The Tortoise garden is displaying an animal which the law says is 'not normally domesticated in GB', - ie. the tortoise. The tortoise is a nice tractable animal which can be kept in domestic circmstances relatively easily but it has not been changed to make it more domesticated. DEFRA does not view tortoises as domesticated and therefore displaying them makes a sanctuary a zoo.

The Tortoise Garden is doing valuable welfare rescue work - taking in tortoises from various welfare societies and from private indviduals no longer able to cope.

Please write to your MP to challenge this. Only DEFRA can change this interpretation.

Read More

Reptile Roadshow 2010

Vetark was pleased to sponsor this excellent day

Reptile welfare first came to the Manchester RSPCA’s attention in late 2008/early 2009 when the RSPCA inspectorate working in the Manchester & Salford area investigated several cases involving reptiles.
The branch had by now established a programme of animal welfare promotion, mainly involving the delivery of free pet health clinics to communities that did not have easy access to veterinary services whether that be through geographical or financial restrictions. Rarely were reptiles seen at these clinics despite always having (and advertising) the presence of an exotic vet specialist.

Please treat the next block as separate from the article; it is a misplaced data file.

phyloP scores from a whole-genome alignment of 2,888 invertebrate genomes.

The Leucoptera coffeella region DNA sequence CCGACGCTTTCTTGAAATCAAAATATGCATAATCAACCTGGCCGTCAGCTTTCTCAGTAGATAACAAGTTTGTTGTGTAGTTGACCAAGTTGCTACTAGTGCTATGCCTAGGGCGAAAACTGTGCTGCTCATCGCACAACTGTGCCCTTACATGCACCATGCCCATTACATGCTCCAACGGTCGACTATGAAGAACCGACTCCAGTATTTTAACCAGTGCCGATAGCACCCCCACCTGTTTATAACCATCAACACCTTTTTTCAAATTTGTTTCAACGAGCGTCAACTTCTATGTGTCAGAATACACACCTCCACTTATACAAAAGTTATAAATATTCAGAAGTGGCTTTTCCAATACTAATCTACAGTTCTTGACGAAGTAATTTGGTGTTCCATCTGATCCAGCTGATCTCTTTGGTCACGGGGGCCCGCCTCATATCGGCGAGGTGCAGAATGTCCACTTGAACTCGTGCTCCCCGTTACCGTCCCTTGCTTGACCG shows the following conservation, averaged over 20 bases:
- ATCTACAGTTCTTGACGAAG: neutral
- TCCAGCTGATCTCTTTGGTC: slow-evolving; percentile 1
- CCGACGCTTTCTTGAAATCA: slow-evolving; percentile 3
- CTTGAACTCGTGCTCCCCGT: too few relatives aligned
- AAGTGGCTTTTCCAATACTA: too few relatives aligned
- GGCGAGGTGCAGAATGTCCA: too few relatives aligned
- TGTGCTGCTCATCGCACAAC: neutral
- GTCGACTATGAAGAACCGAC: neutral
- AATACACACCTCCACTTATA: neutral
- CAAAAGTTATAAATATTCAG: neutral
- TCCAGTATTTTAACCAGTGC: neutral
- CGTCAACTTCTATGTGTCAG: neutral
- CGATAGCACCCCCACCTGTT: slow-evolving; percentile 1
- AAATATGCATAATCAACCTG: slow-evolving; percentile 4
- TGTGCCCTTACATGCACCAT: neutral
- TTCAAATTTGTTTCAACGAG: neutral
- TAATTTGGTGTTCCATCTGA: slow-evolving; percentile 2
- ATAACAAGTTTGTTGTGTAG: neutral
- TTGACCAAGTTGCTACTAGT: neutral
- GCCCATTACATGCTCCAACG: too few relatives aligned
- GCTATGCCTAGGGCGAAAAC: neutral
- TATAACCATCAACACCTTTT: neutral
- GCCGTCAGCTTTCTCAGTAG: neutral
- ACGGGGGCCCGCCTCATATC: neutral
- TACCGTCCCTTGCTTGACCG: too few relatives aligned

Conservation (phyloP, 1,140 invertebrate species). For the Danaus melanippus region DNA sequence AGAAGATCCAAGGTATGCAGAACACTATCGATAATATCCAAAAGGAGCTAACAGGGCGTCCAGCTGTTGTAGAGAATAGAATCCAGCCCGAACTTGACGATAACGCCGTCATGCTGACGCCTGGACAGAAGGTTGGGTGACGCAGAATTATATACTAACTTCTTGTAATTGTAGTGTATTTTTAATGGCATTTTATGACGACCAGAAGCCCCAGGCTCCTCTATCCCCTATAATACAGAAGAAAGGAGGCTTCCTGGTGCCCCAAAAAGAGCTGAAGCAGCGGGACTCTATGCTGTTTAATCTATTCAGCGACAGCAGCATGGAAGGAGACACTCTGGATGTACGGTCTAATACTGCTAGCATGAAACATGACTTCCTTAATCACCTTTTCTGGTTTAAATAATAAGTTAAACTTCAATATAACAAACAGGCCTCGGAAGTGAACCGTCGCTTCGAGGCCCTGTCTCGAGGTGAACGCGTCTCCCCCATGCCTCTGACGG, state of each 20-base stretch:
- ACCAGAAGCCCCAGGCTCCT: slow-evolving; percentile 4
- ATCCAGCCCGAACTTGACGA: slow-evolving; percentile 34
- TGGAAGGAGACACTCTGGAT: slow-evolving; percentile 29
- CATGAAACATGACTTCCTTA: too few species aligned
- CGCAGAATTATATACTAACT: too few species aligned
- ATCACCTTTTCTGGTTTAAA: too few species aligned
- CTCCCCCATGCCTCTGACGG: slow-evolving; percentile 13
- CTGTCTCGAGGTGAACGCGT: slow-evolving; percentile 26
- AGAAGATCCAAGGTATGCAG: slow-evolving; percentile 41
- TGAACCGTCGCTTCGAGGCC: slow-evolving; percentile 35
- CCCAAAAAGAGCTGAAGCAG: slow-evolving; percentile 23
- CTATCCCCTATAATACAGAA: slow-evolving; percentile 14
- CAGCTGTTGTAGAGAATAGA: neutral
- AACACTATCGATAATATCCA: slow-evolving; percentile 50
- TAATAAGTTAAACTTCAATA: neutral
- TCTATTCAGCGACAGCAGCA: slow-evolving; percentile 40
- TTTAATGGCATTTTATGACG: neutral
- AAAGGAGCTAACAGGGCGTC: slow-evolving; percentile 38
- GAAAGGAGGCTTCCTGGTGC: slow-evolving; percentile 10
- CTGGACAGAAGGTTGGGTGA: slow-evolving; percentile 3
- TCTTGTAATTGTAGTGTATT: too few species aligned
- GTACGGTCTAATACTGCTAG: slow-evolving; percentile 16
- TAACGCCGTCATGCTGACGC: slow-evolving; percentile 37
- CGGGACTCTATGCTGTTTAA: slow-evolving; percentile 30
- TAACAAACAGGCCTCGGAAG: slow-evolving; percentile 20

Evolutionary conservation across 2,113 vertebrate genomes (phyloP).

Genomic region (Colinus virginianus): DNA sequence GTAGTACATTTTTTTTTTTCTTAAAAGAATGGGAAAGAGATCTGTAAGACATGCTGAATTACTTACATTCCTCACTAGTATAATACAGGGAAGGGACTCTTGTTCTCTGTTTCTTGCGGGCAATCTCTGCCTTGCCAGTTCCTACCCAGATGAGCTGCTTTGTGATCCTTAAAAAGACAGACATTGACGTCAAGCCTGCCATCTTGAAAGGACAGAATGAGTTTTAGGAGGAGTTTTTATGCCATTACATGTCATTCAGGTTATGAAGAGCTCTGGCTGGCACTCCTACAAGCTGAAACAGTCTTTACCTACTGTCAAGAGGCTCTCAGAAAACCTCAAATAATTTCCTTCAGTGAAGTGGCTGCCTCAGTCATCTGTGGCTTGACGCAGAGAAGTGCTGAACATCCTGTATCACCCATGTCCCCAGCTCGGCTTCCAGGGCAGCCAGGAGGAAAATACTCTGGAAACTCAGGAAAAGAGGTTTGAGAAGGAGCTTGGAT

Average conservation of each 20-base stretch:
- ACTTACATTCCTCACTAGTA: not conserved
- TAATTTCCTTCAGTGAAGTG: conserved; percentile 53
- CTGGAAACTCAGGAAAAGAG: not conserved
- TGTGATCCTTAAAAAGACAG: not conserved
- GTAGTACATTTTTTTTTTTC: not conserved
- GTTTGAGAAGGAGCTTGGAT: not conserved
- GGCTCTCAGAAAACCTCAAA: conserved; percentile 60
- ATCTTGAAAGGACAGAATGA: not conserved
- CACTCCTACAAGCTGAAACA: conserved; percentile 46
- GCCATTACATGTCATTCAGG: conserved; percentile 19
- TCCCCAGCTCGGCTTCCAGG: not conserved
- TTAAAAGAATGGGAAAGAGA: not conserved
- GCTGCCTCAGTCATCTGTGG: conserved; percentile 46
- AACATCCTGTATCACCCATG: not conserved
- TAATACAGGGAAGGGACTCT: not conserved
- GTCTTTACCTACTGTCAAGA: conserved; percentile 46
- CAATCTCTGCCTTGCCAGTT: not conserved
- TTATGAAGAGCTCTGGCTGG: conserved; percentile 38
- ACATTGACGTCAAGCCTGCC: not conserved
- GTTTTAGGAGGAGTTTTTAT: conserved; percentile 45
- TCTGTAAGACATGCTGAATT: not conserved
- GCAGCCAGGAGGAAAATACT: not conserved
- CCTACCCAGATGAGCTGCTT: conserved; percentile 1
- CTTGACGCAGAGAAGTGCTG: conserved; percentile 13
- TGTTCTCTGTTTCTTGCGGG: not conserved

When the branch secured a grant from the national RSPCA to deliver ten pet health clinics during 2010 the idea of trialling a Reptile Roadshow came to mind. The branch had long been running very successful specialist Rabbit and Guinea Pig Roadshows and so the hope was that an event specifically for reptiles might reach these creatures and their owners and offer a wealth of advice and support to all.

The had expert help on the day fromenvironmentalist and conservationist Crocodile Joe (www.crocodilesjoes.com) , tortoise expert and welfarist Debs Glanville, trainee exotic vet Sarah Pellet and one of the most prominent exotic vets in the country, Molly Varga.

This was a great bridge builder. Relations between reptile keepers and RSPCA have not been of the highest and it was excellnt to see such an enlightened approach.

Read More